I suspect the potential for Chambal to be a multi-day wildlife destination is under-stated for both local wildlife enthusiasts in India as well as for overseas visitors. In December 2016, I spent nearly a week in the Chambal area as an invited speaker at the Uttar Pradesh Bird Fair 2016. I took three boat safaris on the Chambal River and made two visits to the Sarus Trail. I also had a few birding sessions at the Chambal Safari Lodge. The purpose of this two-part article and accompanying itinerary is to illustrate the richness of bird species and other wildlife in the Chambal area and also more specifically in the grounds of the Chambal Safari Lodge.

The National Chambal Sanctuary spanning over 1200 square kilometres is in the states of Uttar Pradesh, Madhya Pradesh and Rajasthan in the north of India. In India, wildlife tourism from overseas visitors tends to be tiger-centric. An exception to this is the large number of visiting birders who go in search of birds as well as other wildlife and do not need a wildlife tour dominated by large mammals. In this article, when I refer to Chambal, I refer to parts of the sanctuary in Uttar Pradesh and use the Chambal Safari Lodge as a point of reference. This lodge has been the base for visiting wildlife enthusiasts for over two decades who have been viewing an aspect of India’s wildlife which deserves a wider audience. A highlight for me was being able to approach Marsh Crocodiles and Gharials silently and to photograph them at eye level from a boat as they basked on sand banks in the river.

The Chambal Safari Lodge is located to the South-east of Delhi and Agra, 270km and 70km respectively by road. Agra is famous for the Taj Mahal and guests can do this as a day trip or enroute. The river is 22 km (approx. 45 minutes) away and the lodge operates three motor boats for river safaris which are operated under a licensing system. The lodge lies in the Gangetic Plain, a fertile area bounded in the north by the Himalayas. To the south is an area of higher elevation split by the Narmada Rift Valley which punctured the Deccan Traps; an area of lava flows laid down 65 million years ago during one of the earth’s most violent periods of volcanism. The resulting greenhouse gases were responsible for a tropical climate in Antarctica. Water drains into the Chambal from the South as well before joining the Yamuna-Ganga basin and flowing into the East into the Bay of Bengal. In Indian mythology, the water of the river was cursed and this is believed to be a reason for the lack of human settlements which have left it unpolluted.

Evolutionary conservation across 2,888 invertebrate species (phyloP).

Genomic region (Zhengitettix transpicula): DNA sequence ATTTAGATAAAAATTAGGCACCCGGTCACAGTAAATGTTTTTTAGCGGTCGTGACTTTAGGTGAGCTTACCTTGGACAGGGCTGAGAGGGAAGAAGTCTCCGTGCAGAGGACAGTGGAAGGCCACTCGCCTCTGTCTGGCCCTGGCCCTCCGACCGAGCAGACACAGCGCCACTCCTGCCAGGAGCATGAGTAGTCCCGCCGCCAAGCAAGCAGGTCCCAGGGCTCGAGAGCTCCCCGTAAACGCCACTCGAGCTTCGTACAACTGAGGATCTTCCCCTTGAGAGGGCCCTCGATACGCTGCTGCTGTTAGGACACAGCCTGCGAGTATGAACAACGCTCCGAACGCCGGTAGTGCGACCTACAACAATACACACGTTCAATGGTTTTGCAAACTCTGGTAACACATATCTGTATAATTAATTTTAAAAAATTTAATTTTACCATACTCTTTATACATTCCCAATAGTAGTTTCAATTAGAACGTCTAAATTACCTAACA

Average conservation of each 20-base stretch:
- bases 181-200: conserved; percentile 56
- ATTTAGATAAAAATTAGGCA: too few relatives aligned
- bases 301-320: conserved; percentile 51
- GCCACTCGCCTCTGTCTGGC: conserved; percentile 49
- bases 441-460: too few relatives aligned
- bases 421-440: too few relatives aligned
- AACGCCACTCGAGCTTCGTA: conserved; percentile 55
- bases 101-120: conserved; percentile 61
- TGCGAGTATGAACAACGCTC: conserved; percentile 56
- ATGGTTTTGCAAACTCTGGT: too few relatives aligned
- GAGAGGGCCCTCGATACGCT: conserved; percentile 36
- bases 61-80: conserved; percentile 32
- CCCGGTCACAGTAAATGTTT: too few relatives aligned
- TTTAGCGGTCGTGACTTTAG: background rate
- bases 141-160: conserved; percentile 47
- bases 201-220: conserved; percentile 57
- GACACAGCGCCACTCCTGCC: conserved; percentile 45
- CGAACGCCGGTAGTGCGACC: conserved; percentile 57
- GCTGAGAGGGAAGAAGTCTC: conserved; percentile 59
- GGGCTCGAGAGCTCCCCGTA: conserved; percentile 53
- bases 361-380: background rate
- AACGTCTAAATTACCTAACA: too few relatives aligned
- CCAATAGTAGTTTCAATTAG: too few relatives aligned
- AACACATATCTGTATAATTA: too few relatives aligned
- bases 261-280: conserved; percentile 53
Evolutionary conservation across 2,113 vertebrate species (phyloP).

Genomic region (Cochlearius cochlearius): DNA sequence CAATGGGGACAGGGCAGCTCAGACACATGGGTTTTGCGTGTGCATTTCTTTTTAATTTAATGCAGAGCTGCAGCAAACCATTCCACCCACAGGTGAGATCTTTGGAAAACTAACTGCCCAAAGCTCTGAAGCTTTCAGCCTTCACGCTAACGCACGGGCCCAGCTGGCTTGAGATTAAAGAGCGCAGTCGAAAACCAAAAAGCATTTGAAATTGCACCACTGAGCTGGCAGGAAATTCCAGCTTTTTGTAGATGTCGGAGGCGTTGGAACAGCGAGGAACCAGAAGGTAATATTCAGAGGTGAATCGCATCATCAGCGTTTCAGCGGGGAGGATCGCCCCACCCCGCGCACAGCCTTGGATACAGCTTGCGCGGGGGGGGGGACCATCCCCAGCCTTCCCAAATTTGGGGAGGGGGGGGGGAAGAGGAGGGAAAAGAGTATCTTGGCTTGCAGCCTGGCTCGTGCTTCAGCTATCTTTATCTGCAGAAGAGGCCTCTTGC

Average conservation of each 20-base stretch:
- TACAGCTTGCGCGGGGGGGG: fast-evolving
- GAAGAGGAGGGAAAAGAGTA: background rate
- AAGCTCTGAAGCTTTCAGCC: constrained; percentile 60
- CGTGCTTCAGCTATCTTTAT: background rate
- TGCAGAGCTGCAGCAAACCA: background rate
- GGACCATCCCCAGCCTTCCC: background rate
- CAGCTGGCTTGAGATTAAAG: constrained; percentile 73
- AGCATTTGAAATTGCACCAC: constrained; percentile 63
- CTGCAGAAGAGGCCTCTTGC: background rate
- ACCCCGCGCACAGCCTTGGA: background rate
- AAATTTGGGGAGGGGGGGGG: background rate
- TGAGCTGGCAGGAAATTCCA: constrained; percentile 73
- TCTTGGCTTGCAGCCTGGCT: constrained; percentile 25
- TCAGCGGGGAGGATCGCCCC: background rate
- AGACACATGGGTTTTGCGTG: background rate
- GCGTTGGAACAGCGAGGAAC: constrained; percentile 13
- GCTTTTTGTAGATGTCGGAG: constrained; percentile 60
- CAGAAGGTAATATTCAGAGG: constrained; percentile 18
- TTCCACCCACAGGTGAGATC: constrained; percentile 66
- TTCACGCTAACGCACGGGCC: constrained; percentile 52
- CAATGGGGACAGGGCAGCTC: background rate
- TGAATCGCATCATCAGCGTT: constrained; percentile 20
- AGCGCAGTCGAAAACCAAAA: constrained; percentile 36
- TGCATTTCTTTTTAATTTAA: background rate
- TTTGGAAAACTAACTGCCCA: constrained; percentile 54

The bird list for Chambal is around 350 species; almost the size of a bird checklist of a small country. The Chambal Safari Lodge has close to 250 species which is also quite impressive. In fact, the grounds of the Chambal Safari Lodge are akin to a small nature reserve with a diversity of vegetation types. The habitat types are varied with densely wooded pockets in which owls roost, to scrub and grassland suitable for prinias and Grey Francolins. The grounds also have a number of large, old fig trees which when in fruit, are a magnet to birds and mammals. Bird watchers and photographers can position themselves near one of these trees and wait for the birds such as the Indian Grey Hornbill.

The Lodge also has a surprising number of mammals. Mammals such as jackals and hare which are rarely seen in daylight outside protected areas in most countries can be seen on a walk. Nanette Roland from Leica and Thomas Sacher a wildlife biologist who were invitees to the bird fair saw a Jungle Cat in the fields adjoining the lodge. Rhesus Macaques hang around the village just outside the lodge’s boundary. In the night, using a red filtered light, visitors can look for Common Palm-civet. The large deer, the Nilgai is seen crashing through the grounds and entering the adjoining fields. Because of their resemblance to the cow which is sacred in India, they are not hunted. This explains why this large deer is so fearless of people.

The River Chambal’s potential for wildlife is a result of the lack of human habitation along its course which has resulted in a lack of pollution. In fact, it is probably the only river in India whose water is clean enough for human consumption without requiring a lot of treatment. On one of the river safaris organised for the Uttar Pradesh Bird Fair, some people drank the river water while boating although I would not recommend anyone doing so.

Continues on the 27th of June.